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the Complete Review
the complete review - fiction

     

How's the Pain ?

by
Pascal Garnier


general information | review summaries | our review | links | about the author

To purchase How's the Pain ?



Title: How's the Pain ?
Author: Pascal Garnier
Genre: Novel
Written: 2006 (Eng. 2012)
Length: 163 pages
Original in: French
Availability: How's the Pain ? - US
How's the Pain ? - UK
How's the Pain ? - Canada
Comment va la douleur ? - Canada
How's the Pain ? - India
Comment va la douleur ? - France
Come va il tuo dolore ? - Italia
  • French title: Comment va la douleur ?
  • Translated by Emily Boyce

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Our Assessment:

A- : nicely done

See our review for fuller assessment.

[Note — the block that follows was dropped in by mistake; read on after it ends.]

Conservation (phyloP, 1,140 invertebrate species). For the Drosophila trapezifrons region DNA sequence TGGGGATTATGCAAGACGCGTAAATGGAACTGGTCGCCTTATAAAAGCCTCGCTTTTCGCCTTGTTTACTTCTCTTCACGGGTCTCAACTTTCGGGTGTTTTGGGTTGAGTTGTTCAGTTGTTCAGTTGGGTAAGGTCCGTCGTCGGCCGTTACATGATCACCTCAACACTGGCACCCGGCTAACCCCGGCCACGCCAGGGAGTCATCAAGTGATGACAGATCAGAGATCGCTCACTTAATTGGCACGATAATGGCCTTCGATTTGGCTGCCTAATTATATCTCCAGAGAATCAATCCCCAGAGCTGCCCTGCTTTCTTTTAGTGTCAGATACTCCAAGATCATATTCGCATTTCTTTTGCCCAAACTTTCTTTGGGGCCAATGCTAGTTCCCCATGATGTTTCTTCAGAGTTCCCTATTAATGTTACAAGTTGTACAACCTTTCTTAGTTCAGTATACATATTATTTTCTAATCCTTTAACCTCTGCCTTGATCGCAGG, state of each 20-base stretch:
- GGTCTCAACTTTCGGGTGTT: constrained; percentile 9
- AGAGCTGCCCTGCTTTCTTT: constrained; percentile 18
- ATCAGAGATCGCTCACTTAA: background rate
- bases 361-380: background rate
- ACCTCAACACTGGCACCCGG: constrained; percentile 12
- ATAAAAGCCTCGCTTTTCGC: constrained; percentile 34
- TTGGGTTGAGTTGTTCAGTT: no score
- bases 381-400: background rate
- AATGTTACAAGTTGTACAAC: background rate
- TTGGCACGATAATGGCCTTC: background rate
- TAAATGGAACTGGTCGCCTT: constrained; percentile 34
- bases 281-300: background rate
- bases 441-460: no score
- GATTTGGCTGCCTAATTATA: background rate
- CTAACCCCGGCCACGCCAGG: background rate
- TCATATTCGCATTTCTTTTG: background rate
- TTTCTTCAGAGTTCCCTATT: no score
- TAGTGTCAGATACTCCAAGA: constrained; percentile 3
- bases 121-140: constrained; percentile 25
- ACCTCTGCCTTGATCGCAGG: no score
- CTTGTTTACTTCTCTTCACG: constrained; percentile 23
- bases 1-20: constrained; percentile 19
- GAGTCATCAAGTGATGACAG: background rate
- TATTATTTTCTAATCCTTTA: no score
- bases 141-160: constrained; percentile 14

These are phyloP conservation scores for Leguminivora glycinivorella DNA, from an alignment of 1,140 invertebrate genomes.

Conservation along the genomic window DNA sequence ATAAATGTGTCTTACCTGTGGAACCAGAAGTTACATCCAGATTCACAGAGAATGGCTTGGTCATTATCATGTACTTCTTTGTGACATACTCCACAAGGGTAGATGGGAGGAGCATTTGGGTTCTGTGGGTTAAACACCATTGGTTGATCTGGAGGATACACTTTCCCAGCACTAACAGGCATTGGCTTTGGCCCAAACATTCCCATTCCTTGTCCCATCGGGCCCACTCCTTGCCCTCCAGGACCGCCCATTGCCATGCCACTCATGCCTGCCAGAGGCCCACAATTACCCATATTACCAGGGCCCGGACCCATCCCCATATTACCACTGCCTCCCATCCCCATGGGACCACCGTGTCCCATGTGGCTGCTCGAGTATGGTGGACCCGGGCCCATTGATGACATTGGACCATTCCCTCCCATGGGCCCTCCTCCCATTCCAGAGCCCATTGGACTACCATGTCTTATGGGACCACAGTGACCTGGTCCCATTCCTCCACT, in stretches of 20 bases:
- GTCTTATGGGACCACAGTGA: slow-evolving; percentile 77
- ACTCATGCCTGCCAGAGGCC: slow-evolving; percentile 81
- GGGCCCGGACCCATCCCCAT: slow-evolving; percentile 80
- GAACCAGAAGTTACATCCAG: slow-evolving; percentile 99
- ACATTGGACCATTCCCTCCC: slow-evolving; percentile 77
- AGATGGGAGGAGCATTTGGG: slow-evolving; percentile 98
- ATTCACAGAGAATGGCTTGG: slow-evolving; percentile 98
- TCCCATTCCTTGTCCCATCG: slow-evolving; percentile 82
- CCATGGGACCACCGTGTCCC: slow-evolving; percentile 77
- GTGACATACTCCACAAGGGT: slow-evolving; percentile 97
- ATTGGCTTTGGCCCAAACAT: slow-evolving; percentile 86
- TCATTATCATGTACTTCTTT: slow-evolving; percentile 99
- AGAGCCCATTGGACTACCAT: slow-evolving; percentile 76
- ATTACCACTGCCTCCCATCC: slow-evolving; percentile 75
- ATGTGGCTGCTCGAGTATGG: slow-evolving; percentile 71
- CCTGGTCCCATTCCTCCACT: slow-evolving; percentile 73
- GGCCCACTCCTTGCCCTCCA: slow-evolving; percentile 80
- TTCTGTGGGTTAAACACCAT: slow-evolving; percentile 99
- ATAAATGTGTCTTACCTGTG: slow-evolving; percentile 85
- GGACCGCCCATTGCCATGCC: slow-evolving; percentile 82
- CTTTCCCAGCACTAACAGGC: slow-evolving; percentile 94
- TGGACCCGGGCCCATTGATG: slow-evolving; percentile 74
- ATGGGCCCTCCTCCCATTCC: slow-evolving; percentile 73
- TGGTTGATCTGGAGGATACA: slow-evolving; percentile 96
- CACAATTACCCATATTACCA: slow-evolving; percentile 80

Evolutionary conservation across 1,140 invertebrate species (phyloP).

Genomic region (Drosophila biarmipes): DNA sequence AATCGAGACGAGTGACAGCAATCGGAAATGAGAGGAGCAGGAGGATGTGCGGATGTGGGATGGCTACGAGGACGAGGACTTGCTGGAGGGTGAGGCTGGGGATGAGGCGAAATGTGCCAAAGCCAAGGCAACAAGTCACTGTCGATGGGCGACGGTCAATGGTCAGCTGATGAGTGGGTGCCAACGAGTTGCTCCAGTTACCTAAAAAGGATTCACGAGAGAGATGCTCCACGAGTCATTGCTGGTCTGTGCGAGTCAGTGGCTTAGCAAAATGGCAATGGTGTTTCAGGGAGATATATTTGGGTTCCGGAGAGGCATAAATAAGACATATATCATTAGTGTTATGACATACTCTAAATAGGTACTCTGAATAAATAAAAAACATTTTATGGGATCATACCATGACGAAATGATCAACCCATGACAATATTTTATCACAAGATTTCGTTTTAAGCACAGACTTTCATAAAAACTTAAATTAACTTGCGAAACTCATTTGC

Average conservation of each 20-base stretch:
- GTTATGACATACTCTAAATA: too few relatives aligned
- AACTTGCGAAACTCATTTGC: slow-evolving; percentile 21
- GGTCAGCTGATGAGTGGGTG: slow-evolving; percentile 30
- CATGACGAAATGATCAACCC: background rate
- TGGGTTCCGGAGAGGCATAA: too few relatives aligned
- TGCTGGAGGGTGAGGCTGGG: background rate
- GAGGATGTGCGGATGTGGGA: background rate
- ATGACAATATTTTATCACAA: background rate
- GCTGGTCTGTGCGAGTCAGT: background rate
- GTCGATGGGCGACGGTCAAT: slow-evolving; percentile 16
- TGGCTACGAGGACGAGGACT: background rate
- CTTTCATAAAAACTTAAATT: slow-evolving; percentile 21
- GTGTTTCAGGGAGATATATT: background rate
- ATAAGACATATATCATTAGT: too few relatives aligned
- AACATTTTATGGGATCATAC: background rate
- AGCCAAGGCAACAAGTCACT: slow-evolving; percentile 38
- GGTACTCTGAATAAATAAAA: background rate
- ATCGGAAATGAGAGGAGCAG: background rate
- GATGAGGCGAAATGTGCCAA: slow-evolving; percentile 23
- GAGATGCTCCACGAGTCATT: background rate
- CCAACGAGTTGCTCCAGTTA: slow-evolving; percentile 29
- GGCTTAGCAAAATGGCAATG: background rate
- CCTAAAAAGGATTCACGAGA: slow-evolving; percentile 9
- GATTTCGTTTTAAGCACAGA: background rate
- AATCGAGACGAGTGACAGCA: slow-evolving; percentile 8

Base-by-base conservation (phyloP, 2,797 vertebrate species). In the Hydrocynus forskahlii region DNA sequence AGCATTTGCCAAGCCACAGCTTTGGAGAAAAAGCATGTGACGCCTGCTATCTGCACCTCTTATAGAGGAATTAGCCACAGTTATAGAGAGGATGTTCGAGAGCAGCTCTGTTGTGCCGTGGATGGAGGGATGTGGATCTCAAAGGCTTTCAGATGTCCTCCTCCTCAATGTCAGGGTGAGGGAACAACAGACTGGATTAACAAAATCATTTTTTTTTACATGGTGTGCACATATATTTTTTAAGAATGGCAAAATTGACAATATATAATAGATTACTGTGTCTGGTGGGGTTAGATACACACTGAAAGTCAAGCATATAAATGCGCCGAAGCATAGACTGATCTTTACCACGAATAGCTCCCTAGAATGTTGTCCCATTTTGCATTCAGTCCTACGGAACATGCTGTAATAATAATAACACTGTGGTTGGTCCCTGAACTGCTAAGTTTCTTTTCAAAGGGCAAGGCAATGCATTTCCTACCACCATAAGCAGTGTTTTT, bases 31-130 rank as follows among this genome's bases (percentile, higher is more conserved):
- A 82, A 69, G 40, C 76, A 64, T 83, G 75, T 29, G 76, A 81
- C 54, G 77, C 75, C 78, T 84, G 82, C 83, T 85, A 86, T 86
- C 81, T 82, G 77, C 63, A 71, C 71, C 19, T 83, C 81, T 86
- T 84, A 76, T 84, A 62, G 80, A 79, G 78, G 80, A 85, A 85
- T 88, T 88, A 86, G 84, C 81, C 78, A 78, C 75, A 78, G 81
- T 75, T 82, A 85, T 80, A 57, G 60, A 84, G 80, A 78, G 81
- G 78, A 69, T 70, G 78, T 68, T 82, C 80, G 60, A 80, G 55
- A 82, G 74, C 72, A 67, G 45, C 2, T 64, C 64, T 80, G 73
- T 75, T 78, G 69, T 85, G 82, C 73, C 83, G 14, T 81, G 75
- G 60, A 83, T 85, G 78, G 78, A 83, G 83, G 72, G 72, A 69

Review Summaries
Source Rating Date Reviewer
Lire . 9/2006 Delphine Peras


  From the Reviews:
  • "Comment va la douleur ? est un texte assez court, formidablement construit, admirablement écrit -- impossible de résister à son sens de la formule (.....) Mais surtout, Pascal Garnier témoigne à nouveau de son habileté à mettre en scène des gens de peu, des individus auxquels la vie n'a pas fait de cadeau" - Delphine Peras, Lire

  Quotes:

Please note that these ratings solely represent the complete review's biased interpretation and subjective opinion of the actual reviews and do not claim to accurately reflect or represent the views of the reviewers. Similarly the illustrative quotes chosen here are merely those the complete review subjectively believes represent the tenor and judgment of the review as a whole. We acknowledge (and remind and warn you) that they may, in fact, be entirely unrepresentative of the actual reviews by any other measure.

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The complete review's Review: